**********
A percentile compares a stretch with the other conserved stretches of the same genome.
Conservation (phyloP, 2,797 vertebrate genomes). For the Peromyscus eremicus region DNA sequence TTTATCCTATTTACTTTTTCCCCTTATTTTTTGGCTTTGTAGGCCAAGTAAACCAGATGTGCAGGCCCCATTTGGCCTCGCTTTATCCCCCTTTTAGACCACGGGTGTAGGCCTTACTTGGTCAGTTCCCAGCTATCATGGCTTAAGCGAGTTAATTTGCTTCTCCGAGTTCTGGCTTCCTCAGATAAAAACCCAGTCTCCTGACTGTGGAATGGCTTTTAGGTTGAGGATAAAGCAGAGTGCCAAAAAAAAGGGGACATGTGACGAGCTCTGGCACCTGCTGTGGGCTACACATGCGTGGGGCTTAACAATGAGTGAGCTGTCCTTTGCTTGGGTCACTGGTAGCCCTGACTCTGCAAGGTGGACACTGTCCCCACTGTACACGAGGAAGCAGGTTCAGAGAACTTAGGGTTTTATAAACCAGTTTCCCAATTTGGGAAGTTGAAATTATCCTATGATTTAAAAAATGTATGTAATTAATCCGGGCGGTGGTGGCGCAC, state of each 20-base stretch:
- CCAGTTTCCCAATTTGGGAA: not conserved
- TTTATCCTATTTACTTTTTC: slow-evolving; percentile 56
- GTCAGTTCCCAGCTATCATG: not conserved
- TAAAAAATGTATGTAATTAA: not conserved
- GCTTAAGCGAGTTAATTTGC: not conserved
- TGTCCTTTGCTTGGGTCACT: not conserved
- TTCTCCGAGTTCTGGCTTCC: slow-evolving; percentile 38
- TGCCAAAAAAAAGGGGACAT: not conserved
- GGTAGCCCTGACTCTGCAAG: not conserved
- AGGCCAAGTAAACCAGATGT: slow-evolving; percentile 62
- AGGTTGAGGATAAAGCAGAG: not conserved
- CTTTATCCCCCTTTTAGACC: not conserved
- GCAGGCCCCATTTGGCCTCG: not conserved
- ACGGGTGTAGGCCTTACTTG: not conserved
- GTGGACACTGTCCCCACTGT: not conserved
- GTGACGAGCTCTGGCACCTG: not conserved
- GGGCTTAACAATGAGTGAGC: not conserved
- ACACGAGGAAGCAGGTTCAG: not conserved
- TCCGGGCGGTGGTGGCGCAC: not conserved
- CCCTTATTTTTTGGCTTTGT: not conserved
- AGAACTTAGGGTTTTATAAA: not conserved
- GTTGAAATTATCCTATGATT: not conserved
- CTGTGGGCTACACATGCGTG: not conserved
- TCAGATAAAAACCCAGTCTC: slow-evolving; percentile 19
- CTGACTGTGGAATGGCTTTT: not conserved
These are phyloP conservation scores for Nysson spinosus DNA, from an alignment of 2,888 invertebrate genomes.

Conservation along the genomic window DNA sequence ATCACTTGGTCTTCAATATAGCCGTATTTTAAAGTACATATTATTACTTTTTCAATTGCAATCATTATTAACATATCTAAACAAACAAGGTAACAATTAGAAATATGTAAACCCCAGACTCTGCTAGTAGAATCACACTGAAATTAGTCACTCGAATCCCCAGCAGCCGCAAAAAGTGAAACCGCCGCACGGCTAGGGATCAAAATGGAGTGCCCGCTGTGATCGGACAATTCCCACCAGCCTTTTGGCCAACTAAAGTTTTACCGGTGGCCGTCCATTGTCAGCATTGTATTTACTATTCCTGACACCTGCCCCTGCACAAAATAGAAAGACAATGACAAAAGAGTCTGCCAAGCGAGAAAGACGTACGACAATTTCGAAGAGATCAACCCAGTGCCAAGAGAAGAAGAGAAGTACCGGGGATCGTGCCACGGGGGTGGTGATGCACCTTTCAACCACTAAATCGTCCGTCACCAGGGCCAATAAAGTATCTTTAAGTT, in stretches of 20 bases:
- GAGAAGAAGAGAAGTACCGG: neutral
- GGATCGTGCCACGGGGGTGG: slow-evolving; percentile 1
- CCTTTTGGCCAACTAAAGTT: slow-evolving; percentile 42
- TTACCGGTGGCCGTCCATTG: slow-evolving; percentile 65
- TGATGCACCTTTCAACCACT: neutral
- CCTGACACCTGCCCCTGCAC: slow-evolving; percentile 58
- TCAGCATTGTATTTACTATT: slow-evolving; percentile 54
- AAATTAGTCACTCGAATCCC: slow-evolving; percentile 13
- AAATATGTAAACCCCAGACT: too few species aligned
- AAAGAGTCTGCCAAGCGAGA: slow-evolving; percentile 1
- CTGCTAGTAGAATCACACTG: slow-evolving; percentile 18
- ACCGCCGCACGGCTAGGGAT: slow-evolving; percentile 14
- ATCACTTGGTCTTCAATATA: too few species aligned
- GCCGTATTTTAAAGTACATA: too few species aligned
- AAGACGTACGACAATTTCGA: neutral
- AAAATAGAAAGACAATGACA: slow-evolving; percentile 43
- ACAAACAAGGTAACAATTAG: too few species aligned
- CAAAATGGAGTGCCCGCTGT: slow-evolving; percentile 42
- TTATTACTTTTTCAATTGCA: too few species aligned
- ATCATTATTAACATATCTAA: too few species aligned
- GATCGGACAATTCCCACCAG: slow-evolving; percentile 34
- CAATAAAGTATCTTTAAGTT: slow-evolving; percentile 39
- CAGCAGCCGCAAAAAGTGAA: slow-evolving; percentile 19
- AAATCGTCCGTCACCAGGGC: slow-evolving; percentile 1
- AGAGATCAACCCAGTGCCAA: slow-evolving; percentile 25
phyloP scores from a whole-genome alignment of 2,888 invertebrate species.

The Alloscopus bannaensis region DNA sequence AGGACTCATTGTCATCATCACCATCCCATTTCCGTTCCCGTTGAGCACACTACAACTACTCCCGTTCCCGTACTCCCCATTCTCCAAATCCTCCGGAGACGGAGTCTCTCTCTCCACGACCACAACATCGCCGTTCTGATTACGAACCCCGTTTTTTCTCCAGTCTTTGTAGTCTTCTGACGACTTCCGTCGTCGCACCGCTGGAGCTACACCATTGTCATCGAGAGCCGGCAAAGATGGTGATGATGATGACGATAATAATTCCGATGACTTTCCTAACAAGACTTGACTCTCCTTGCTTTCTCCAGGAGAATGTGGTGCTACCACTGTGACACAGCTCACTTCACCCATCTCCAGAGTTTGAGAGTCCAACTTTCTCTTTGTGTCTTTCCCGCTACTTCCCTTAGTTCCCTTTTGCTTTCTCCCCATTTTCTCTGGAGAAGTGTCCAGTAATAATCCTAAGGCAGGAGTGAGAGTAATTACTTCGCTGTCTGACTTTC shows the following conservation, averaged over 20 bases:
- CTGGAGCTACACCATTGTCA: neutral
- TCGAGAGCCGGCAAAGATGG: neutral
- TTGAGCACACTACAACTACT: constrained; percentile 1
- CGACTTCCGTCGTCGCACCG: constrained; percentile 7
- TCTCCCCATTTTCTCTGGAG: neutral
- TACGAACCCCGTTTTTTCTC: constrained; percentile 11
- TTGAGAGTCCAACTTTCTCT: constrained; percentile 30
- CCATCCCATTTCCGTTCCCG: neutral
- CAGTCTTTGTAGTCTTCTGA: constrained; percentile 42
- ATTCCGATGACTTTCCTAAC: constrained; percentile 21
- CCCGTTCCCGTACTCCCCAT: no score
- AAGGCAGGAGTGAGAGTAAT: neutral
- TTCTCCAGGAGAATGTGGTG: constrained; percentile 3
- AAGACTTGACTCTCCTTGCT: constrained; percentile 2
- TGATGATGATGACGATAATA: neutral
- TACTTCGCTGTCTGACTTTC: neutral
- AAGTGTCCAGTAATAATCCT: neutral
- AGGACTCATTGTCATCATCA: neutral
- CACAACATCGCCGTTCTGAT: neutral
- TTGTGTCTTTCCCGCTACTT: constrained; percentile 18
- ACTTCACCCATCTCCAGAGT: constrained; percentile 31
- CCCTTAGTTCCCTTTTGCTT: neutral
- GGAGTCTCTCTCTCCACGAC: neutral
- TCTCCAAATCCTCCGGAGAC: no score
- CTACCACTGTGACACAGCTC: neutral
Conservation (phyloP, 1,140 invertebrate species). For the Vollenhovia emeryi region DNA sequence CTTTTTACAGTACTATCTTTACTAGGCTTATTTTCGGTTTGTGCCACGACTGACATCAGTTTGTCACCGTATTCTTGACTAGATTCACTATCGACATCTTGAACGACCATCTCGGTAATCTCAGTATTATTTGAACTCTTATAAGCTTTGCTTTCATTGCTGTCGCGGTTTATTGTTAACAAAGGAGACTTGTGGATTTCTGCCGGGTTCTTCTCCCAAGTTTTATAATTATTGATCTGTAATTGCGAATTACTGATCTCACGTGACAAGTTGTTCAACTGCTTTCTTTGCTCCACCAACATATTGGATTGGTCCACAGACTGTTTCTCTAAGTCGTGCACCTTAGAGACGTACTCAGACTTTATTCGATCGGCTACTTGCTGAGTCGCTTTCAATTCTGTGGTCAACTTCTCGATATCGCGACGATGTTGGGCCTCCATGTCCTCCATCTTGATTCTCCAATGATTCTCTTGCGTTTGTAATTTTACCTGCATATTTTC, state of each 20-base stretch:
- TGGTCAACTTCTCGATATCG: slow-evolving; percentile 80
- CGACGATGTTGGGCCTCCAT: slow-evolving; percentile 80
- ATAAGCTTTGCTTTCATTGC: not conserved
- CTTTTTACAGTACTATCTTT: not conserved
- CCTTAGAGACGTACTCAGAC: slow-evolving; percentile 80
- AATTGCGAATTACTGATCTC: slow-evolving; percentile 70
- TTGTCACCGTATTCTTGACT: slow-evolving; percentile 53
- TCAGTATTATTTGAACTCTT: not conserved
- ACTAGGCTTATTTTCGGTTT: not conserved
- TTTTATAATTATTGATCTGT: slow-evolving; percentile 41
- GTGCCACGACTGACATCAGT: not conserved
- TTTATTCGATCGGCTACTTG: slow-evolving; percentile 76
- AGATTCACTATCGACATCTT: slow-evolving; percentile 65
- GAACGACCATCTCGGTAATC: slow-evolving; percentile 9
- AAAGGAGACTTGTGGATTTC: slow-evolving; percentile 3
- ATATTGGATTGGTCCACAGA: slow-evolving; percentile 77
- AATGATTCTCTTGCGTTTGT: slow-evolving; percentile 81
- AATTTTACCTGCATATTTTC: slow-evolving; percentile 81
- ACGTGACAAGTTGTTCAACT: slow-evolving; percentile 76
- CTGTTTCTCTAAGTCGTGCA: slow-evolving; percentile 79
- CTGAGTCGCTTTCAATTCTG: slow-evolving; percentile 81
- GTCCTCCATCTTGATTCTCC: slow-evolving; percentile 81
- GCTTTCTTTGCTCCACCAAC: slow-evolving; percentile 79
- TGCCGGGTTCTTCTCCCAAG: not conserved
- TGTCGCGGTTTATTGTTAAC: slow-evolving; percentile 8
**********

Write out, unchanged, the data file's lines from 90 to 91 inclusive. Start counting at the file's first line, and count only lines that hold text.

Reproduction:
- TCAGTATTATTTGAACTCTT: not conserved
- ACTAGGCTTATTTTCGGTTT: not conserved